Before answering such a question, you need to decide what you actually want to achieve.
You write code. You hope it fulfils its contract (in other words, it does what it is supposed to do. Writing down what it is supposed to do is a giant step forward for some people).
To be reasonably convinced that the code does what it is supposed to do, you either stare at it long enough, or you write test code that tests enough cases to convince you "if the code passes all these tests then it is correct".
Often you are only interested in the publicly defined interface of some code. If I use your library, I don't care how you made it work correctly, only that it does work correctly. I verify that your library is correct by performing unit tests.
But you are creating the library. Getting it to work correctly can be difficult to achieve. Let's say I only care about the library doing operation X correctly, so I have a unit test for X. You, the developer responsible to create the library, implement X by combining steps A, B and C, which are each totally nontrivial. To get your library working you add tests to verify that A, B and C each work correctly. You want these tests. Saying "you shouldn't have unit tests for private methods" is quite pointless. You want tests for these private methods. Maybe someone tells you that unit testing private methods is wrong. But that only means you might not call them "unit tests" but "private tests" or whatever you like to call them.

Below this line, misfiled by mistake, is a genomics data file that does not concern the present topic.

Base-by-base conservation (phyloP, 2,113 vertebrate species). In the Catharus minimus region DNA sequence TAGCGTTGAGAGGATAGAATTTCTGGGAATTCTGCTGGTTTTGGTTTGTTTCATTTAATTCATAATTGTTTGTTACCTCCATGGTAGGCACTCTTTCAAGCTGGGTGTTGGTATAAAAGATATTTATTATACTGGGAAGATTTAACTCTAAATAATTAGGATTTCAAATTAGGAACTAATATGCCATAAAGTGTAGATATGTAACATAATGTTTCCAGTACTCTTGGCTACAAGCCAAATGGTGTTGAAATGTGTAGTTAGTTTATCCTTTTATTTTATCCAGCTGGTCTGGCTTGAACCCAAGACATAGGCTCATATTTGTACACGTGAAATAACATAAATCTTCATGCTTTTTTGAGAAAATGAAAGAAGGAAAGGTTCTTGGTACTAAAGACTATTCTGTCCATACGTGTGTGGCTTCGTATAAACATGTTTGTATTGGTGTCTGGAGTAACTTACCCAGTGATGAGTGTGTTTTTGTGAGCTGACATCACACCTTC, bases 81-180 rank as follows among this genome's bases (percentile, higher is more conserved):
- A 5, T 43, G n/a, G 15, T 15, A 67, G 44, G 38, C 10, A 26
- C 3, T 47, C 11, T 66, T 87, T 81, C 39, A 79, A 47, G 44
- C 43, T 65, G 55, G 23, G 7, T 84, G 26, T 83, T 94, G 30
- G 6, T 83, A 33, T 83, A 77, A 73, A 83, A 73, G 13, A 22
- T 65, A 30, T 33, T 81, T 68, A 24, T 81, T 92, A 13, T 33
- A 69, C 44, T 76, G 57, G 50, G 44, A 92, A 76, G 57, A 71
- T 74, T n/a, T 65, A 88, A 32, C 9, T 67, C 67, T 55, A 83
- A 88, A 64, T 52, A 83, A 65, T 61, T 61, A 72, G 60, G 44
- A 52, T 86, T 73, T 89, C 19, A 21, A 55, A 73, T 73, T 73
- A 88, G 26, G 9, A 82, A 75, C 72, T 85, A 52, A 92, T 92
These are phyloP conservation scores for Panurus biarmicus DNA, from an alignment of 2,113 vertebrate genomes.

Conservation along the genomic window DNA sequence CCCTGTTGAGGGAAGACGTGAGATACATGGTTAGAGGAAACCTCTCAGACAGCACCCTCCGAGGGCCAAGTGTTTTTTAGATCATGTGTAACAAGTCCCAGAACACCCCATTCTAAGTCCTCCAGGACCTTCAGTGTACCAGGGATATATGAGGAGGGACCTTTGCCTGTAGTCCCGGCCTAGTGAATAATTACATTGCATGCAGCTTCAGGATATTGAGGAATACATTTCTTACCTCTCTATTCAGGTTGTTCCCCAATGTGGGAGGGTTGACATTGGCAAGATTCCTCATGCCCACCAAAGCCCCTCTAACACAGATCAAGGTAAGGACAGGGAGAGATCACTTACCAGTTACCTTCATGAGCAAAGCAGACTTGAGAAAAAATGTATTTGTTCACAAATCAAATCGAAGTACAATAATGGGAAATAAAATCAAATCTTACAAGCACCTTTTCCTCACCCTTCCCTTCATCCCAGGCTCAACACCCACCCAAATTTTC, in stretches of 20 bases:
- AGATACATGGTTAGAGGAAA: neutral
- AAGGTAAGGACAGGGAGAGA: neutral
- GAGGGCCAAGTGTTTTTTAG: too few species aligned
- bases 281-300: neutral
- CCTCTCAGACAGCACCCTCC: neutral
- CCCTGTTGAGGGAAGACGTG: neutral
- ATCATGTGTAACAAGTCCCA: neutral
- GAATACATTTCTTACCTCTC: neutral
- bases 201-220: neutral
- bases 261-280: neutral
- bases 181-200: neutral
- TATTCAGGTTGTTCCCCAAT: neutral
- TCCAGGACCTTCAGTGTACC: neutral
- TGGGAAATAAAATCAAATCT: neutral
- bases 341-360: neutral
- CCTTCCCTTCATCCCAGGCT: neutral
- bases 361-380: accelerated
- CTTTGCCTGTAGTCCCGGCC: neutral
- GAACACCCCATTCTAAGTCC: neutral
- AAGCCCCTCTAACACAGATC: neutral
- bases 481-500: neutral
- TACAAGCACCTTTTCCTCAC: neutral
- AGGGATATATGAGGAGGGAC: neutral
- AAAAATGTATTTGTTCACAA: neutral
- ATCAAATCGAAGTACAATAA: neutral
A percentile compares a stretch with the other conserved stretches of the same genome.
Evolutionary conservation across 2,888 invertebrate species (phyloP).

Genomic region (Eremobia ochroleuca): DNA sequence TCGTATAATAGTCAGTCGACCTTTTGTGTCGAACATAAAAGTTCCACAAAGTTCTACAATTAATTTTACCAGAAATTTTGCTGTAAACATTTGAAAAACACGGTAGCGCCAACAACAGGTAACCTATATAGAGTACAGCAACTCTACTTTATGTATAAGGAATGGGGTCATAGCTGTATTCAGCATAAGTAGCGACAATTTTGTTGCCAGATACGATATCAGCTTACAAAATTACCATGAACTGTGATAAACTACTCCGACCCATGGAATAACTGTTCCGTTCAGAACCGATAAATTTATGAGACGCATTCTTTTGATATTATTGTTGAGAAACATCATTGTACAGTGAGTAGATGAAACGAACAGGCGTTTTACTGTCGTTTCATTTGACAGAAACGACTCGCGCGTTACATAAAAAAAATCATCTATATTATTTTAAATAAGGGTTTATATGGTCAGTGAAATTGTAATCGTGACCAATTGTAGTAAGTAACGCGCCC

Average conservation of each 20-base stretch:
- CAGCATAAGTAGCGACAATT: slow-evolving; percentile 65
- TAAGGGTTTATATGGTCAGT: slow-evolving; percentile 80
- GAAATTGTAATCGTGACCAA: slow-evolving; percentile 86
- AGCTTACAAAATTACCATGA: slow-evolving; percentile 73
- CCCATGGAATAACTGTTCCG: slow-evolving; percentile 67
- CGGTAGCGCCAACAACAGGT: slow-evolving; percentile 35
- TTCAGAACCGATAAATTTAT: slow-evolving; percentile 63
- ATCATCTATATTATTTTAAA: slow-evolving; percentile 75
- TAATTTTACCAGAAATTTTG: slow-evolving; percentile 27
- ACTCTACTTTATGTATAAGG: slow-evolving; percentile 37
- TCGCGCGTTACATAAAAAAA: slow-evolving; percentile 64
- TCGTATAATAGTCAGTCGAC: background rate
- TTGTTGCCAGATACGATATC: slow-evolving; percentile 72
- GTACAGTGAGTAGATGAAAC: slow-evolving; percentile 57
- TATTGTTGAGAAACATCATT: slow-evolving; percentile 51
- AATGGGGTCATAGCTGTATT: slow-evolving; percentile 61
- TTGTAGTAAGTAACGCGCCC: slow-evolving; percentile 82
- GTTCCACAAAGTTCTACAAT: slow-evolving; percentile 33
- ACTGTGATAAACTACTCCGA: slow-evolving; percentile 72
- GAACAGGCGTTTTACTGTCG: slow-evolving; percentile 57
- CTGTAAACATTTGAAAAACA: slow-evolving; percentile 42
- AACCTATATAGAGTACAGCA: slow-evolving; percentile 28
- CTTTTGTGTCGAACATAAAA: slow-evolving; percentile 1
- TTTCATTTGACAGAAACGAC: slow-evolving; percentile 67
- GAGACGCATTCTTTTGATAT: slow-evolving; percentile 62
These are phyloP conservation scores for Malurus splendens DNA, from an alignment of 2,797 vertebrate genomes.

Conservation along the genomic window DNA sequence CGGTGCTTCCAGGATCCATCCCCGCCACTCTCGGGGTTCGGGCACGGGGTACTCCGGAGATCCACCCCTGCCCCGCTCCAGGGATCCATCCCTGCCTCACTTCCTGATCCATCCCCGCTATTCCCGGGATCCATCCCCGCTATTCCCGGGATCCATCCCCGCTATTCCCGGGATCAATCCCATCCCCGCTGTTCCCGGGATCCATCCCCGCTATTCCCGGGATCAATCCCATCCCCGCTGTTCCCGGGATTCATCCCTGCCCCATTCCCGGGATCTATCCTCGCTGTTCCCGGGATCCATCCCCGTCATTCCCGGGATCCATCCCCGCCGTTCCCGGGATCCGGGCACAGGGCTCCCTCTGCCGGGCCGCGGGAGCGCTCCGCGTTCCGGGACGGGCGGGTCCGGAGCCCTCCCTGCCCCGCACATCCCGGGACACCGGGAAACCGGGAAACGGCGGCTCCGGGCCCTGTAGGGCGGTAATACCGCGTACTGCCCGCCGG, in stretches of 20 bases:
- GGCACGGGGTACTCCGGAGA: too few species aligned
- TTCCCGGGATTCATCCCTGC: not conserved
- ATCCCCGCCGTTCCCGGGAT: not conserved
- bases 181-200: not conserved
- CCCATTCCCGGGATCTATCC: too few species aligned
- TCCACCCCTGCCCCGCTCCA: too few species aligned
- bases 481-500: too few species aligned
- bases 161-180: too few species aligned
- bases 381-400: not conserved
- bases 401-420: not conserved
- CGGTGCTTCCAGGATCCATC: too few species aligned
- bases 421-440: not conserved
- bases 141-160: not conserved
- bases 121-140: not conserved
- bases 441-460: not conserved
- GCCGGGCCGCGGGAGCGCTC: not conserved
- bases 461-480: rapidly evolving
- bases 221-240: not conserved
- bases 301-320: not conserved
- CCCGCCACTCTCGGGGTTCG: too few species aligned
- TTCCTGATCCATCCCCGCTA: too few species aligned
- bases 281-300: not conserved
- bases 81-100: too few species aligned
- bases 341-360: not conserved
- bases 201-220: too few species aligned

The Swift language solves the problem that you don't want to expose A, B, C as public methods just because you want to test it by giving functions an attribute "testable". The compiler allows private testable methods to be called from unit tests, but not from non-test code.